TEDxMIT will be featuring talks from various speakers, including Karthish Manthiram, an Assistant Professor in Chemical Engineering; David McGee, a paleoclimatologist and Professor of Earth, Atmospheric, and Planetary Science; Mohamadou Bella Bah, an EECS junior who is interested in multi-agent systems and power grids; Noelle Selin, an Associate Professor in the Institute of Data, Systems, and Society, and in the Department of Earth, Atmospheric, and Planetary Science; Vibha Agarwal, an EECS senior who will be talking about MIT Engineers without Borders’ lessons learned while installing solar-powered water pumps in Tanzania, and Thomas Peacock, the Director of the Environmental Dynamics Laboratory (ENDLab) in the Department of Mechanical Engineering, and Darya Guettler, a Mechanical Engineering junior who will be focusing on fossil fuel divestment and MIT’s role in renewable energy use and education.
The evening will also consist of multiple performances by MIT’s talented acapella, dance, and improv comedy groups. Come listen to and watch the MIT Ohms, Syncopasian, Resonance, Ridonkulous, Asian Dance Team, Bhangra, and Roadkill Buffet!
Scroll down to check out all of our speakers!
http://danielarus.csail.mit.eduDaniela Rus is the Andrew (1956) and Erna Viterbi Professor of Electrical Engineering and Computer Science and Director of the Computer Science and Artificial Intelligence Laboratory (CSAIL) at MIT. Rus’ research interests are in robotics, artificial intelligence, and data science.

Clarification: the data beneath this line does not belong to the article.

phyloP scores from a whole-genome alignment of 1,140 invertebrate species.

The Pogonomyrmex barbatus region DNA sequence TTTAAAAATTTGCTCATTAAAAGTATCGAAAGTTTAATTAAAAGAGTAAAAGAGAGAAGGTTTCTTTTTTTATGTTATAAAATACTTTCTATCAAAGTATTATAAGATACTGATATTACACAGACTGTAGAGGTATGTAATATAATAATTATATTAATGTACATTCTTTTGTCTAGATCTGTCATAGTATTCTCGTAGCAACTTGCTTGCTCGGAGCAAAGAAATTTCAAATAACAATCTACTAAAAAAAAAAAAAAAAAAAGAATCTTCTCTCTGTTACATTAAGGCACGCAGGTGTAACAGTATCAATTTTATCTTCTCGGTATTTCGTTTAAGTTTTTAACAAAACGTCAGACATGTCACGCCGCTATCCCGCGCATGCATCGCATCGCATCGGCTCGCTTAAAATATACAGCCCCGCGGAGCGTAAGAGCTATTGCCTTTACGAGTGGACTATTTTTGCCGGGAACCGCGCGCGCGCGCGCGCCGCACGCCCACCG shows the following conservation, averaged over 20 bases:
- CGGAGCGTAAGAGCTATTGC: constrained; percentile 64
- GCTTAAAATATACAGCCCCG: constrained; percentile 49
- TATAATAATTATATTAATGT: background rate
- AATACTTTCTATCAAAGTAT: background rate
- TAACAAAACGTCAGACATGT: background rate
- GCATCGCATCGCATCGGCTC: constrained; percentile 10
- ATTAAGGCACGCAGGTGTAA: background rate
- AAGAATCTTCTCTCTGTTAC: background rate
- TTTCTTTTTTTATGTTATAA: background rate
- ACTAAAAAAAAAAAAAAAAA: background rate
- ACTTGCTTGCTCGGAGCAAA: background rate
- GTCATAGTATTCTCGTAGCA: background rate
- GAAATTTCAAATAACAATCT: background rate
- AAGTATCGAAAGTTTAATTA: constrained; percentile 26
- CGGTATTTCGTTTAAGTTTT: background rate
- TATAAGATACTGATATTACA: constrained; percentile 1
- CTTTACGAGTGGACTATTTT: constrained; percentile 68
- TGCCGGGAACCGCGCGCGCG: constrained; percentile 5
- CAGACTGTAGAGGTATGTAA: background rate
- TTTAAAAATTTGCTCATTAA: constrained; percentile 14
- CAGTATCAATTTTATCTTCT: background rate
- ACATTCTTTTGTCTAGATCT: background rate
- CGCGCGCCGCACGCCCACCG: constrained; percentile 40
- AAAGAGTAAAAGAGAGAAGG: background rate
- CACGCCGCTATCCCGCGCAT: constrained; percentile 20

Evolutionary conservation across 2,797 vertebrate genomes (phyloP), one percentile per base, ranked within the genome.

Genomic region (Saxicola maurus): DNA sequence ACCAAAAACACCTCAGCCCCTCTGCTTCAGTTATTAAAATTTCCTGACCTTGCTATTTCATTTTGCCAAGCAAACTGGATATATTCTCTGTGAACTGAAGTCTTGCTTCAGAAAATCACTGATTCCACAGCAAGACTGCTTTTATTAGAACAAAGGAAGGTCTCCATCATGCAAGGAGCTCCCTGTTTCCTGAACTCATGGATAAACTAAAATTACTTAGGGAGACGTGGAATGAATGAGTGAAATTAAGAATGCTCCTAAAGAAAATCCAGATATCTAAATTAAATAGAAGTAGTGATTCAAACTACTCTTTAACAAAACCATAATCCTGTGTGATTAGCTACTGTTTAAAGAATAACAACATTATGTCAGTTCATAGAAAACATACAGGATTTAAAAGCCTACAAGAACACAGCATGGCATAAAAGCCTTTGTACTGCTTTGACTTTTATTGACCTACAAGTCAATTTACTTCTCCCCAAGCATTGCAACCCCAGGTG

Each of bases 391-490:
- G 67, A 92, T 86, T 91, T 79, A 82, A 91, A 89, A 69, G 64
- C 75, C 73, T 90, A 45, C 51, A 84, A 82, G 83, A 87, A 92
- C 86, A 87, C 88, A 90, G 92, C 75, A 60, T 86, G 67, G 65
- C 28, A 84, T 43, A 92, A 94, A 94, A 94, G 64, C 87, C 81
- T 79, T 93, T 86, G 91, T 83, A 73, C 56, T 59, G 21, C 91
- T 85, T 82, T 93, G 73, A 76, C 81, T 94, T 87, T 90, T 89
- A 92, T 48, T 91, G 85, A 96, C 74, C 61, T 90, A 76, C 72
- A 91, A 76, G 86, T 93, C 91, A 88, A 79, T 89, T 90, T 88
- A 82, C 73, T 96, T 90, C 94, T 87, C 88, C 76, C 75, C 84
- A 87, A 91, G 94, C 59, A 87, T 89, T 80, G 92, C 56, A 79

The focus of her work is developing the science and engineering of autonomy, toward the long-term objective of enabling a future with machines pervasively integrated into the fabric of life, supporting people with cognitive and physical tasks. Her research addresses some of the gaps between where robots are today and the promise of pervasive robots: increasing the ability of machines to reason, learn, and adapt to complex tasks in human-centered environments, developing intuitive interfaces between robots and people, and creating the tools for designing and fabricating new robots quickly and efficiently. The applications of this work are broad and include transportation, manufacturing, agriculture, construction, monitoring the environment, underwater exploration, smart cities, medicine, and in-home tasks such as cooking.
Rus serves as the Associate Director of MIT’s Quest for Intelligence Core, and as Director of the Toyota-CSAIL Joint Research Center, whose focus is the advancement of AI research and its applications to intelligent vehicles. She is a member of the Toyota Research Institute advisory board.